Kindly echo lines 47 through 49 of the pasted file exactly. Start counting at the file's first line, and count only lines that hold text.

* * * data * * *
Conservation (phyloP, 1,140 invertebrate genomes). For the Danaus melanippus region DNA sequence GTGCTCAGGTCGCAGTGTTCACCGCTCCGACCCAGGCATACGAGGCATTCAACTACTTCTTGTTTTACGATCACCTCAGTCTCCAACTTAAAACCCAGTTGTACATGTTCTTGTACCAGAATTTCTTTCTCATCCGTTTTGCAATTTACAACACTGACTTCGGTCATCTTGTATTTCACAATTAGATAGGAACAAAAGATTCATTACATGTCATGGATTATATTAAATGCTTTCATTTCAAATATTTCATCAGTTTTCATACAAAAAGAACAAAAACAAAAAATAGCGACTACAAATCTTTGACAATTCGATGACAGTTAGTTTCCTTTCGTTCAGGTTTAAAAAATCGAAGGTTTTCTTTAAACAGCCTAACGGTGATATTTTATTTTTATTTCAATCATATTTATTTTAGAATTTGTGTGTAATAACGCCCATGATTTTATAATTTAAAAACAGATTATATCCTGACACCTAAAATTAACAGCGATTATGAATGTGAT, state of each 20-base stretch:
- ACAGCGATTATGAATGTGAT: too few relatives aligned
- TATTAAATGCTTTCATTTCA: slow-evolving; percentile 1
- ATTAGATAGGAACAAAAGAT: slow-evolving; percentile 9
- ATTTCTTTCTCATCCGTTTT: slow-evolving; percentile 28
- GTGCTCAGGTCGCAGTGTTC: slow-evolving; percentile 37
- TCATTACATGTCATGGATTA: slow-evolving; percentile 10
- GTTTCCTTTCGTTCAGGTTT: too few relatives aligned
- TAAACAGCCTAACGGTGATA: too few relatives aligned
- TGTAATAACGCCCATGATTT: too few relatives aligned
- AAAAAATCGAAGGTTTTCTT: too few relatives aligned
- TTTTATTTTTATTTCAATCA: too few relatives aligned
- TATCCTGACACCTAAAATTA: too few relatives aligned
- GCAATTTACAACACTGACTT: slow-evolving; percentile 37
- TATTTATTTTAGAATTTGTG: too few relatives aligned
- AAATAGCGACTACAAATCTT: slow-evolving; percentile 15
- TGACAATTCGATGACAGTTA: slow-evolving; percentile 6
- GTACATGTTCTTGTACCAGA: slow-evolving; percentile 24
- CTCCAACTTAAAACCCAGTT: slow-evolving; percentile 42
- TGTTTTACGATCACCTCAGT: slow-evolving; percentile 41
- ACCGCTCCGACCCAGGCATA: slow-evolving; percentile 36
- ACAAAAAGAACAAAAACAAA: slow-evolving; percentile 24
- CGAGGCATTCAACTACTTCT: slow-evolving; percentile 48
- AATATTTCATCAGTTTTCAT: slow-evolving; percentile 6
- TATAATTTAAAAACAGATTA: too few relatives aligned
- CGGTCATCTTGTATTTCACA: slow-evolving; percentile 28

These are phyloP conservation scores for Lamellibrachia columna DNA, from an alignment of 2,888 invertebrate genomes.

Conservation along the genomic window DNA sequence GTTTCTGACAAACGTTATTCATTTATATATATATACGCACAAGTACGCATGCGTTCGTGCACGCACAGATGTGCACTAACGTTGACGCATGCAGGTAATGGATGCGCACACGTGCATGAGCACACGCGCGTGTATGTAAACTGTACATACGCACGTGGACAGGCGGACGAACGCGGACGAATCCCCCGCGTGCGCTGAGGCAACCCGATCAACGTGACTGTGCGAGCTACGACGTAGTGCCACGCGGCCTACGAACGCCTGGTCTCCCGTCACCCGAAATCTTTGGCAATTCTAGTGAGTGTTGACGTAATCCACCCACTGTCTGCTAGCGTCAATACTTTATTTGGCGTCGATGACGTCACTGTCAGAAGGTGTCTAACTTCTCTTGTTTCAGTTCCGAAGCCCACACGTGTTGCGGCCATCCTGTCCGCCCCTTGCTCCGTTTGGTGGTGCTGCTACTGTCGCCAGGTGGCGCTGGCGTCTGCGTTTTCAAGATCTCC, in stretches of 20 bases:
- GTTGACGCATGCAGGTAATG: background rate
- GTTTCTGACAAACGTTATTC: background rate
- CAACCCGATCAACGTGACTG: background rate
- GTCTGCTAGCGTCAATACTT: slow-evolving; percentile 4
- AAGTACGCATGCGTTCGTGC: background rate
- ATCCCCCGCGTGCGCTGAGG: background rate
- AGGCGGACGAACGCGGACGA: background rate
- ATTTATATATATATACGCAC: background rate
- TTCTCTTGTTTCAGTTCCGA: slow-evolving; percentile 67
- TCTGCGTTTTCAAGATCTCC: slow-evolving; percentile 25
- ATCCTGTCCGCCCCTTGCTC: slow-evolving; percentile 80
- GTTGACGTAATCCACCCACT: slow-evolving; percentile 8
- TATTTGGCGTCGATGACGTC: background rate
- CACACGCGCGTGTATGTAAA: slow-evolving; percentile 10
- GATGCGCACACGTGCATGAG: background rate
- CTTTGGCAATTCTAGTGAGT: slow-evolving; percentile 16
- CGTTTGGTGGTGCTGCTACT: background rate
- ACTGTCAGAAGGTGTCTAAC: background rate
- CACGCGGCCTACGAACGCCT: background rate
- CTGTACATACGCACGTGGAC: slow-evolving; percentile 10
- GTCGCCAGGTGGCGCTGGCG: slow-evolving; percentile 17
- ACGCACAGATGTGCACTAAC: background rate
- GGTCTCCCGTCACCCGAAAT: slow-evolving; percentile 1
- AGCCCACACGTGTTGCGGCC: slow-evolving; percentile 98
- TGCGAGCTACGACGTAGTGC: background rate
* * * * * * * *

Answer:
- CACGCGGCCTACGAACGCCT: background rate
- CTGTACATACGCACGTGGAC: slow-evolving; percentile 10
- GTCGCCAGGTGGCGCTGGCG: slow-evolving; percentile 17